Researchers from Ghent University (in Belgium) implemented a preclinical model of peritoneal metastasis using 3D printing technology. The tumor model could contribute to the advancement of chemotherapy treatments.
Peritoneal cancer is a major cause of death. This form of cancer is not often diagnosed until it’s in an advanced stage hence the importance of discovering methods to improve therapeutic progress. In that context, researchers from Ghent University developed a hybrid hydrogel-polylactic acid (PLA) scaffold that mimics the architecture of peritoneal metastases at the qualitative, quantitative and spatial level.
The 3D bioprinted model, implemented using a combination of 3D printing and multicellular cell culture, would precisely replicate peritoneal metastasis than any other models so far.
3D printing enables to build scaffold structures from PLA. The latter were treated with plasma, gelatin and UV light. Researchers then created different models with various porosities and mechanical and biochemical properties. They then cultivated a set of cancerous and interacting cells, which led to a more clinically relevant model.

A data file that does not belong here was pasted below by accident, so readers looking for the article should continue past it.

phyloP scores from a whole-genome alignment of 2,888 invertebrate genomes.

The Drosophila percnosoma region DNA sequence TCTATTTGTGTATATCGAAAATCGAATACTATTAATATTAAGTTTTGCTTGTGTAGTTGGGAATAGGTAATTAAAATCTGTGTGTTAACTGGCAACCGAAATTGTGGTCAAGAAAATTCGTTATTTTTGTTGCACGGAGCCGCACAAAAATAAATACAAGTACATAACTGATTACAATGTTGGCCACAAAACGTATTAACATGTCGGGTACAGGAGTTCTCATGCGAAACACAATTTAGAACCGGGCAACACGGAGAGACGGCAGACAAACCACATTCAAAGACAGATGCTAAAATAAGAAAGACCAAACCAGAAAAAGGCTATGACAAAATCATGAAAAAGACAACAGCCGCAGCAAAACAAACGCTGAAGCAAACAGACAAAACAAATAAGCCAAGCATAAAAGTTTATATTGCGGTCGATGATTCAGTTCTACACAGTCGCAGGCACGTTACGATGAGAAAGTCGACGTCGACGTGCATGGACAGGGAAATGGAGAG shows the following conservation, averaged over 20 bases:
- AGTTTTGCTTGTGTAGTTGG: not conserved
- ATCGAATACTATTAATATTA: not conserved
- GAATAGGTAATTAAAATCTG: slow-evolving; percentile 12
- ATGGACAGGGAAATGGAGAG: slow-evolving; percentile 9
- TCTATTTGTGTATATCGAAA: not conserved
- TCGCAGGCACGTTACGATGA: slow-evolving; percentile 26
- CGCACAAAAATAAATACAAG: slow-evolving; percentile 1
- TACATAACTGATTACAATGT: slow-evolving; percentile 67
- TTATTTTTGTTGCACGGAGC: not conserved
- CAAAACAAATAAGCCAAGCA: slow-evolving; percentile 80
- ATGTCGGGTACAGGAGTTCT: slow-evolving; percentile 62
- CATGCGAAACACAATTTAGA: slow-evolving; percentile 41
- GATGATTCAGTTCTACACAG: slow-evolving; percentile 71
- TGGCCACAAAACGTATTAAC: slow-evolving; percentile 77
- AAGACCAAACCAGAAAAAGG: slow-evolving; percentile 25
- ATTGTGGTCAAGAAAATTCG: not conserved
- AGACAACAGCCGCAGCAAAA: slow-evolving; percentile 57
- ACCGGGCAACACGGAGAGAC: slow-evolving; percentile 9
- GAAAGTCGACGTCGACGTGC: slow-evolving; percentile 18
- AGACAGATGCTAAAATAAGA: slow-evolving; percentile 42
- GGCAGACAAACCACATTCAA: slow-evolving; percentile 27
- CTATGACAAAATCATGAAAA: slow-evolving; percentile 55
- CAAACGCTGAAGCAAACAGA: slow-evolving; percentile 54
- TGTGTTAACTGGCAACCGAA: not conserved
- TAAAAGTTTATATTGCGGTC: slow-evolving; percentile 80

Once the cancer-associated fibroblasts (CAF) were combined with tumor cell lines, there was a formation of tumor structures (spheroids) in vitro, which demonstrated the importance of CAF in preclinical models. One can read: “Scaffold implantation into the peritoneum allows long-term follow-up (>14 weeks) and results in a time-dependent increase in vascularization, which correlates with cancer cell colonization in vivo.”
Furthermore, according to the team, the implant showed signs of vascularization (formation of blood vessels) because of the CAF and cancer cell interaction. Last, the results of this research suggested that the 3D printed tumor model was closer to the real thing than any existing preclinical models.
This could definitely mark a milestone in improving peritoneal metastasis treatment therapies. You may read the entire research entitled “Heterocellular 3D scaffolds as biomimetic to recapitulate the tumor microenvironment of peritoneal metastases in vitro and in vivo” on sciencedirect.com.
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